The dollar fell as minutes from the Federal Reserve’s latest meeting showed officials discussed how the strong U.S. currency was damping inflation and exports.
The greenback slumped versus all but one of its 16 major peers as the release from the Sept. 16-17 gathering noted that the dollar has “strongly appreciated” against emerging-market counterparts and climbed versus currencies of commodity exporters and the main U.S. trading partners. The Fed held rates near zero last month after slowing Chinese growth roiled global markets in August.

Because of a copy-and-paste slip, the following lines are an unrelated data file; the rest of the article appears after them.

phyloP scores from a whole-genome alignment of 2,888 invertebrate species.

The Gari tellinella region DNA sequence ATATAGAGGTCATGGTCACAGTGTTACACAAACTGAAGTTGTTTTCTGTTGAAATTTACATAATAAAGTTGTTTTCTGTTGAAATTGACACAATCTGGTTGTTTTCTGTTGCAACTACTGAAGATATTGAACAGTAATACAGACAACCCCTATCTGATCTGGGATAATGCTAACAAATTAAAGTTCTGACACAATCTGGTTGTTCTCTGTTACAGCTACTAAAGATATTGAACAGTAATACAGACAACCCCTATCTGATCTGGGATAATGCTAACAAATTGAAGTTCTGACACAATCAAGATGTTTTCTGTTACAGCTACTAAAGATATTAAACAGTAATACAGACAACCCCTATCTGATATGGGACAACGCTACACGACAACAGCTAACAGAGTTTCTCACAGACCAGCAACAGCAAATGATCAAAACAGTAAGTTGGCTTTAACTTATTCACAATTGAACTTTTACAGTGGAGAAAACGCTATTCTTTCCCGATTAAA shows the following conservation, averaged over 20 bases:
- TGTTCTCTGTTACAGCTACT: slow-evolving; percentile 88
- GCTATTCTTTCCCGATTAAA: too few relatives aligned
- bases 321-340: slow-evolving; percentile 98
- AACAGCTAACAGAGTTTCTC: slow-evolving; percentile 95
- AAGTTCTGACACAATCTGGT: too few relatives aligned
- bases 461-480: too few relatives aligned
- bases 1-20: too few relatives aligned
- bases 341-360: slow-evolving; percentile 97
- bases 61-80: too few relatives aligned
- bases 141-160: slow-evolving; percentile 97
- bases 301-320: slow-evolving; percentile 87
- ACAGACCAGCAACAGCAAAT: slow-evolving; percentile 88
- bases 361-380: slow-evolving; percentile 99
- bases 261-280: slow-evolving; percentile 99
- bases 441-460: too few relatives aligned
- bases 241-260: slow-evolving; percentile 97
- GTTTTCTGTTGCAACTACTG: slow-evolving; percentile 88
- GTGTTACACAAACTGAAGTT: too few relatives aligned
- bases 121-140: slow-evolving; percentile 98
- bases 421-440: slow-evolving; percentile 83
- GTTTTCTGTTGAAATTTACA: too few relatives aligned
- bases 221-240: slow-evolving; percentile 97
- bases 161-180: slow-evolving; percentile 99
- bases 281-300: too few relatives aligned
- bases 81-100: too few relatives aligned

An appreciating dollar tends to restrain the U.S. economy by making American products more expensive abroad, while keeping down inflation by making imports less costly.
The dollar fell 0.4 percent to $1.1277 per euro as of 3:28 p.m. in New York. The Bloomberg Dollar Spot Index, which tracks the currency versus 10 of its major peers, lost 0.4 percent.
Money has flooded into dollar assets over the past 12 months in anticipation of the Fed’s first interest-rate increase in almost a decade. That’s boosted the central bank’s trade-weighted broad dollar index to its strongest since 2003.